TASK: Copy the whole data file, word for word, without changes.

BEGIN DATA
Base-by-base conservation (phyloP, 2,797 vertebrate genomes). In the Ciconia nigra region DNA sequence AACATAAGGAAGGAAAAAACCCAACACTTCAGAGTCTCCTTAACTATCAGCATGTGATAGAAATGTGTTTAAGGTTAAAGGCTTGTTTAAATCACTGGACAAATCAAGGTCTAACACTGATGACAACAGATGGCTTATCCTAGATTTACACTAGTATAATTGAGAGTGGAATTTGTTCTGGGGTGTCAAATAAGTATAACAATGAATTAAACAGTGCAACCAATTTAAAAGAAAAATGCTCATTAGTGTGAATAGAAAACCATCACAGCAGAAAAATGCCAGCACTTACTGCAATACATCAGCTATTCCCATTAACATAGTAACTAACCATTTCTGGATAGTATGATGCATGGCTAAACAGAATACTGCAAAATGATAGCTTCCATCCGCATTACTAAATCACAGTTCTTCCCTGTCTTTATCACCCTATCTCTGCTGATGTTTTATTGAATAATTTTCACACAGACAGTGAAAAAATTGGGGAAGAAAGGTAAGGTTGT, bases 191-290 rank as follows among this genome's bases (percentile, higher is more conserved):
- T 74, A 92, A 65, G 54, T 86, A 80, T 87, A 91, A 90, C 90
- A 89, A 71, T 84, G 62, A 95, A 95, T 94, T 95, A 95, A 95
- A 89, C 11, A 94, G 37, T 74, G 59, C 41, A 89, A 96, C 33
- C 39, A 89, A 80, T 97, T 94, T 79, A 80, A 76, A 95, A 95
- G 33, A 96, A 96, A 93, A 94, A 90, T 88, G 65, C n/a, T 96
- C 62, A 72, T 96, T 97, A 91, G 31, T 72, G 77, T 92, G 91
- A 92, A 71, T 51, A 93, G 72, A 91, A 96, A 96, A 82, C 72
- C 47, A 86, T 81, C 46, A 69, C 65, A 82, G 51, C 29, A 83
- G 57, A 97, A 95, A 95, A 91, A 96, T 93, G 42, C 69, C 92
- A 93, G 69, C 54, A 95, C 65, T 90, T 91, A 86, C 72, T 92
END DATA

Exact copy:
Base-by-base conservation (phyloP, 2,797 vertebrate genomes). In the Ciconia nigra region DNA sequence AACATAAGGAAGGAAAAAACCCAACACTTCAGAGTCTCCTTAACTATCAGCATGTGATAGAAATGTGTTTAAGGTTAAAGGCTTGTTTAAATCACTGGACAAATCAAGGTCTAACACTGATGACAACAGATGGCTTATCCTAGATTTACACTAGTATAATTGAGAGTGGAATTTGTTCTGGGGTGTCAAATAAGTATAACAATGAATTAAACAGTGCAACCAATTTAAAAGAAAAATGCTCATTAGTGTGAATAGAAAACCATCACAGCAGAAAAATGCCAGCACTTACTGCAATACATCAGCTATTCCCATTAACATAGTAACTAACCATTTCTGGATAGTATGATGCATGGCTAAACAGAATACTGCAAAATGATAGCTTCCATCCGCATTACTAAATCACAGTTCTTCCCTGTCTTTATCACCCTATCTCTGCTGATGTTTTATTGAATAATTTTCACACAGACAGTGAAAAAATTGGGGAAGAAAGGTAAGGTTGT, bases 191-290 rank as follows among this genome's bases (percentile, higher is more conserved):
- T 74, A 92, A 65, G 54, T 86, A 80, T 87, A 91, A 90, C 90
- A 89, A 71, T 84, G 62, A 95, A 95, T 94, T 95, A 95, A 95
- A 89, C 11, A 94, G 37, T 74, G 59, C 41, A 89, A 96, C 33
- C 39, A 89, A 80, T 97, T 94, T 79, A 80, A 76, A 95, A 95
- G 33, A 96, A 96, A 93, A 94, A 90, T 88, G 65, C n/a, T 96
- C 62, A 72, T 96, T 97, A 91, G 31, T 72, G 77, T 92, G 91
- A 92, A 71, T 51, A 93, G 72, A 91, A 96, A 96, A 82, C 72
- C 47, A 86, T 81, C 46, A 69, C 65, A 82, G 51, C 29, A 83
- G 57, A 97, A 95, A 95, A 91, A 96, T 93, G 42, C 69, C 92
- A 93, G 69, C 54, A 95, C 65, T 90, T 91, A 86, C 72, T 92